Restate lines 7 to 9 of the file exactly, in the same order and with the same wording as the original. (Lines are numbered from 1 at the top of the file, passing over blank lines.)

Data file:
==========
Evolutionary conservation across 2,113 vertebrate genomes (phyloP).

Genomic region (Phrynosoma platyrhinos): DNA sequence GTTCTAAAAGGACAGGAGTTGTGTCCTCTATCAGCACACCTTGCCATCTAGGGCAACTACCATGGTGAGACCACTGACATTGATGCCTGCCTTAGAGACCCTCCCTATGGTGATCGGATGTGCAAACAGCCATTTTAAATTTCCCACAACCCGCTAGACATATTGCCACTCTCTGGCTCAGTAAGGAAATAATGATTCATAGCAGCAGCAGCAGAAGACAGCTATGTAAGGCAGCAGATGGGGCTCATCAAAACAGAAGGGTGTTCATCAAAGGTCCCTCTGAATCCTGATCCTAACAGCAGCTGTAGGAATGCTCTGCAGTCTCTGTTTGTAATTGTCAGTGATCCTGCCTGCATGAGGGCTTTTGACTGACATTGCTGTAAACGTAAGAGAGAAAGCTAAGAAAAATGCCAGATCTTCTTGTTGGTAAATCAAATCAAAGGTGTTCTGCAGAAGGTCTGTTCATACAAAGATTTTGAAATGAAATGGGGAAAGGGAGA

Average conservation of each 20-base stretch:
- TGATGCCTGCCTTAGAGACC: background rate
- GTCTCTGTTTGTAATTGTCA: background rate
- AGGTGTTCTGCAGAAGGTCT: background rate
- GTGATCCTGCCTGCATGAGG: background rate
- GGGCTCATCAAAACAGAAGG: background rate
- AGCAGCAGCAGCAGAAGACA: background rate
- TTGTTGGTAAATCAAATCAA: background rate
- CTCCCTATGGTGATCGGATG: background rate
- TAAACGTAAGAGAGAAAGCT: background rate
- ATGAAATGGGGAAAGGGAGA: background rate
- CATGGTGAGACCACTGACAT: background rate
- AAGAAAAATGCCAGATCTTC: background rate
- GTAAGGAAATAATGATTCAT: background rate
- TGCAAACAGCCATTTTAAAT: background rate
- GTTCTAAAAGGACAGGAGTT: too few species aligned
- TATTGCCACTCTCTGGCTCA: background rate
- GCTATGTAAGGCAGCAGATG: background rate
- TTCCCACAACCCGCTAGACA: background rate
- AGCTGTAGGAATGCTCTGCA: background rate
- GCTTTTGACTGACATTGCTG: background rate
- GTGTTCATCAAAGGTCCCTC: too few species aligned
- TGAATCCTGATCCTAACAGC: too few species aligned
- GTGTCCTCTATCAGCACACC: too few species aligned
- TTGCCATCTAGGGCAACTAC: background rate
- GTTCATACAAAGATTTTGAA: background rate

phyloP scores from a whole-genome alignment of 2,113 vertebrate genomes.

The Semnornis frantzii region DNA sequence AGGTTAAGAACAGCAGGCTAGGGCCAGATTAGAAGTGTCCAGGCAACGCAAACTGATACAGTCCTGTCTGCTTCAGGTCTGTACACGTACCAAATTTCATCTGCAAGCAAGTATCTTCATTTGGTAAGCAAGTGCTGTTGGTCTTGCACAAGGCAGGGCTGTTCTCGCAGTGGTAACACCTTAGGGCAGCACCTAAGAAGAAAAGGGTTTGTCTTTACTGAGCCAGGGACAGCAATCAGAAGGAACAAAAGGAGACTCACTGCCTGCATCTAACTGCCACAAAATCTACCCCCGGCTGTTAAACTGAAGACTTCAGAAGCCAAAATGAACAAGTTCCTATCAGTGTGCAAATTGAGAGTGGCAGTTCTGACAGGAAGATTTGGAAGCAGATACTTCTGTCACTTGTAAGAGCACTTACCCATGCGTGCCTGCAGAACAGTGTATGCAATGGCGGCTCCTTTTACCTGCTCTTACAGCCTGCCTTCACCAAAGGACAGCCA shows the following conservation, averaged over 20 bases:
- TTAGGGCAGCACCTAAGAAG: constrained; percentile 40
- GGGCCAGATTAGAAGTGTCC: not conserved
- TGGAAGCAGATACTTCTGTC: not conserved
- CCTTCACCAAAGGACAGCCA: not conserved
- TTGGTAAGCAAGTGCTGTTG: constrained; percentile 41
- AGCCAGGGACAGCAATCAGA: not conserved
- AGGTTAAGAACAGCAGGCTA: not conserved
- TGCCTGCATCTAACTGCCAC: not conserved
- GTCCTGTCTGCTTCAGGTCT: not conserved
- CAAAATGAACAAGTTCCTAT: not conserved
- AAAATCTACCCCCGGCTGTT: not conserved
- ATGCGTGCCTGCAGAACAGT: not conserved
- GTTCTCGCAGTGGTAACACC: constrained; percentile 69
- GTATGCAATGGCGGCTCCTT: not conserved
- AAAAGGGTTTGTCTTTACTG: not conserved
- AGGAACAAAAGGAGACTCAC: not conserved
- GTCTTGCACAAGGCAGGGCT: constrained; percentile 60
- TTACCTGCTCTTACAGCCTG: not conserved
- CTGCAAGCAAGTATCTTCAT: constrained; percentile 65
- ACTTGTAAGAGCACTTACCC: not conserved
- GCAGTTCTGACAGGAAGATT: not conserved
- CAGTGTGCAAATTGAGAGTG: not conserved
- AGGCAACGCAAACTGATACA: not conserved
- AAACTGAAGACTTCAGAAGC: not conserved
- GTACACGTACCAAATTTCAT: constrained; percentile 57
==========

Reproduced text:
- GTGATCCTGCCTGCATGAGG: background rate
- GGGCTCATCAAAACAGAAGG: background rate
- AGCAGCAGCAGCAGAAGACA: background rate